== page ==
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Talkin' 'bout my generation…….

What's your generation? Baby Boomer 1946 - 1964; Generation X 1965 - 1980; or millennial, born from around 1981 - 2000. And how do you bridge the generation gap at work?

Of course, this topic — and the setting of one generalised group against the other — has been a media staple of late, but the fact remains that the millennials among us (in fact, the more senior ones are pushing 40), are the up-and-coming generation of lawyers and clients.

So do we really understand them, and how can we truly enable them to develop the profession of the future?

The vast majority of graduates applying for traineeships was born between 1981 and 2000.

With that comes a set of expectations, different from those of Generation X or Baby Boomers.

First it might be useful to think what ‘expectations’ really means: we talk about setting expectations and making these clear, but how? Expectation can be defined as ‘a belief that someone should behave in a certain way.’

But what if your expectations and their behaviours are way out of whack?

For example, from mantras such as ‘be anything you want to be’, ‘march to the beat of your own drum’ and ‘chart your own course,” millennials have been exposed to a regime that embeds beliefs and values that support an expectation very often misaligned with the current workplace, where the bosses are most likely from another generation, for the time being anyway.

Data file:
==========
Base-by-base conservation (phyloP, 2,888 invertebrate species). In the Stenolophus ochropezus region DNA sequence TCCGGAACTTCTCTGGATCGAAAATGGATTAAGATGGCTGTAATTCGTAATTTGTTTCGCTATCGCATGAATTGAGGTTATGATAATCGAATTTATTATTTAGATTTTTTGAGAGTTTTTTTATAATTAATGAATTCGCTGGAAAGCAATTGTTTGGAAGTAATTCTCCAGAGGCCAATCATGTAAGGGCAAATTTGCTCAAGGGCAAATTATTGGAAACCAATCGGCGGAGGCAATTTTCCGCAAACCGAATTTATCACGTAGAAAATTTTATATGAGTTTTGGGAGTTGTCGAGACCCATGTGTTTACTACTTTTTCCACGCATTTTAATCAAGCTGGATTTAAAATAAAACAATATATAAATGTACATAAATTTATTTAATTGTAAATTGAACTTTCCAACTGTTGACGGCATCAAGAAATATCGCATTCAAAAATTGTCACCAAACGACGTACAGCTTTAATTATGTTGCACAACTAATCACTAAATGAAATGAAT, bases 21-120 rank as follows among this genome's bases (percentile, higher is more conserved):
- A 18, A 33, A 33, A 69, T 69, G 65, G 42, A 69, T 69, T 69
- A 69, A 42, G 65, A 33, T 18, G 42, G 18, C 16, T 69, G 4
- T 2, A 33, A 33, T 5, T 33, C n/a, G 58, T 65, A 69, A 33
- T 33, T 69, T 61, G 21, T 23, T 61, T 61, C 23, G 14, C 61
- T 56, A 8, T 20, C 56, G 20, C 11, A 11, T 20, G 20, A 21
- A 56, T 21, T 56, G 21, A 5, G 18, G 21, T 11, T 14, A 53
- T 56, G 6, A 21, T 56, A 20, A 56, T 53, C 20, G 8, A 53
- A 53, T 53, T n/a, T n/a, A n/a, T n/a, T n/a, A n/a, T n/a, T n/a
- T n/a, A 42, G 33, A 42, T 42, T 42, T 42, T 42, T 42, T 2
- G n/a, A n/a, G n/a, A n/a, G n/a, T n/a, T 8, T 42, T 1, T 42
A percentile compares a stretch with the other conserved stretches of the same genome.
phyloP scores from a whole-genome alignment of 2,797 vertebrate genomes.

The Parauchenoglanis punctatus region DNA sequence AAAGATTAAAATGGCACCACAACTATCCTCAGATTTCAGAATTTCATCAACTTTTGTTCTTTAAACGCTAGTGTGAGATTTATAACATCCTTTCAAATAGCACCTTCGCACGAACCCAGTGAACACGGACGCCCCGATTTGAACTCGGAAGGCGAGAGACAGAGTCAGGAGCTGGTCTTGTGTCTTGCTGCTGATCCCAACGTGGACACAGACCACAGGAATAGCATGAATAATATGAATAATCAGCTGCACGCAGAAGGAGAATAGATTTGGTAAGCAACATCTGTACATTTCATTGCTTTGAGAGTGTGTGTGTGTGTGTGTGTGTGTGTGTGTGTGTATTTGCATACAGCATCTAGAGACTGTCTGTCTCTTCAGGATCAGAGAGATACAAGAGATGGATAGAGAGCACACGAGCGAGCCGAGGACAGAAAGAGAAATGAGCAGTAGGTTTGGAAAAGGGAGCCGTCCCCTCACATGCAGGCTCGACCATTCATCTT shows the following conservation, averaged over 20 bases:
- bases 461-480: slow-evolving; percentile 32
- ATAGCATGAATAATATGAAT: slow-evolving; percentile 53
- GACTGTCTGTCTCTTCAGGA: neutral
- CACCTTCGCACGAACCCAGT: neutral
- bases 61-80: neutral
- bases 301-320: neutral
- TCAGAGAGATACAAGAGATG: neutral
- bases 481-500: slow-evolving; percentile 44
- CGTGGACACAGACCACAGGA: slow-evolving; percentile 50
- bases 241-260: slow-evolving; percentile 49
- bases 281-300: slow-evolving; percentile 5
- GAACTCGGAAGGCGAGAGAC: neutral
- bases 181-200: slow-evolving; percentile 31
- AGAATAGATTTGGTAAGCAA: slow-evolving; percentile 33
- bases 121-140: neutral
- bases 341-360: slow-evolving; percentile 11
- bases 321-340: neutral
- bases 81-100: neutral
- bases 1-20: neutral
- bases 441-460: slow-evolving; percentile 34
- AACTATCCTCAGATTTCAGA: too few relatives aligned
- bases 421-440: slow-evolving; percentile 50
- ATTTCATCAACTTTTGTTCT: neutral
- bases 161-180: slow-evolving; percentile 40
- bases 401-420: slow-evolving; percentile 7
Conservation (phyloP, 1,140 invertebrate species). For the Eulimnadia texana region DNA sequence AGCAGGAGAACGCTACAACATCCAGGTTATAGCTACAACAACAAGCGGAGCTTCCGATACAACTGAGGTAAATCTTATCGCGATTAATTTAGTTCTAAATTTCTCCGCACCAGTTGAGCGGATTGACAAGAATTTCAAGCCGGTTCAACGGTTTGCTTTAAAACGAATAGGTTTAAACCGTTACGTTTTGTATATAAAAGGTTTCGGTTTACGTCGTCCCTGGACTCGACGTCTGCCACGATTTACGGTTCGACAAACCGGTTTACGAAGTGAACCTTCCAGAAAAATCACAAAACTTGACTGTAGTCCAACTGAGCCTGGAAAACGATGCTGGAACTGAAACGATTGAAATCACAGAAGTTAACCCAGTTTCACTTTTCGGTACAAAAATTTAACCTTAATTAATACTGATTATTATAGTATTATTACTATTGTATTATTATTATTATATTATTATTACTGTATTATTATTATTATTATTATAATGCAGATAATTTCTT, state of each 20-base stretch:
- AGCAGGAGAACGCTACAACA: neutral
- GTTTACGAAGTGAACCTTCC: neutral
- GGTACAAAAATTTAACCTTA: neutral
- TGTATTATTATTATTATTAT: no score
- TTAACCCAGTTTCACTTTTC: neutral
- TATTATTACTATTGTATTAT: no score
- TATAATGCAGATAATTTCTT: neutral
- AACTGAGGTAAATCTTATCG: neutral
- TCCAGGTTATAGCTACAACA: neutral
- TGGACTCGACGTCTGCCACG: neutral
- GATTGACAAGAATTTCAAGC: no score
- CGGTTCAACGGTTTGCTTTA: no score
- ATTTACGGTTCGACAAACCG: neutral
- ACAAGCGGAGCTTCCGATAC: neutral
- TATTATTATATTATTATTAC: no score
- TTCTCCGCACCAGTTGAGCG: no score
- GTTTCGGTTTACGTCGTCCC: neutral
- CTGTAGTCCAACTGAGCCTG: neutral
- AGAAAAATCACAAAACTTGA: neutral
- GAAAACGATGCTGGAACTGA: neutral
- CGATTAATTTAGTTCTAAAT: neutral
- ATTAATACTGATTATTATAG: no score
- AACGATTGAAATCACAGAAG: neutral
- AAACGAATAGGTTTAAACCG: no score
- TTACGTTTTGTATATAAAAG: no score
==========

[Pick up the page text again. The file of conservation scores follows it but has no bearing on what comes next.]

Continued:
These millennial v. older generation differences are sometimes expressed as —

  • Entitlement v. duty
  • Equality v. hierarchy
  • Explanation v. action
  • Partnership v. ownership

If employers are perceived as falling short, and these beliefs and values aren’t met or are challenged, the uber confidence that went with them wanes, and we are left having to manage or indeed re-engineer expectations while millennials feel lost in the alien workplace.

But should we be doing this?

What if we embrace their expectations?

Perhaps we demonstrate what they have to invest along the way to be entitled to each rung on the ladder, then they might feel a duty to themselves to achieve, and we benefit.

But maybe rungs on the ladder are not helpful anymore?

Perhaps the idea is to encourage growth by listening and embracing different ideas?

After all, this is the generation used to — and encouraged to — have a voice and use it: just look at Facebook, Twitter, and YouTube for example.

They offer utter transparency to the rest of the world. With increasing technology this is an inevitability. We can learn from their sense of the world around them.

This is where having something explained and contextualised comes into play. If we have transparency via discussion and collaboration, and understanding, then action can follow. They are not averse to action, they simply need to understand it and see their role in it. Get back the confidence in themselves and offer value.

In this type of partnership, they can learn to take ownership.

It's unlikely blue chip multinationals were going to approach Mark Zuckerberg in his hoodie and ask him to be their CEO. He achieved phenomenal success just by doing his own thing.

If we want to attract and retain talented people to build a future-proof profession and business, we need to build frameworks where the route is clear, but the steps can be on the basis of negotiation and collaboration; where risk and possible failure is valued as a means of mutual learning and growth.

We have the future amongst us: we need to nurture and embrace that, not break it to fit into outmoded expectations.

Transparency, listening, collaboration and value are key.

No generation is better, or worse; just thankfully different. And maybe, after all, we have much in common too.

Oh, and did I mention post-millennial Generation Z is coming of age?

Nan McPherson

Now a member of the CIPD (the professional body for HR and people development), Nan has a breadth of experience in the firm, its development, and its recruitment.

Posted, 22 February 2018 by Nan McPherson
Categories: HR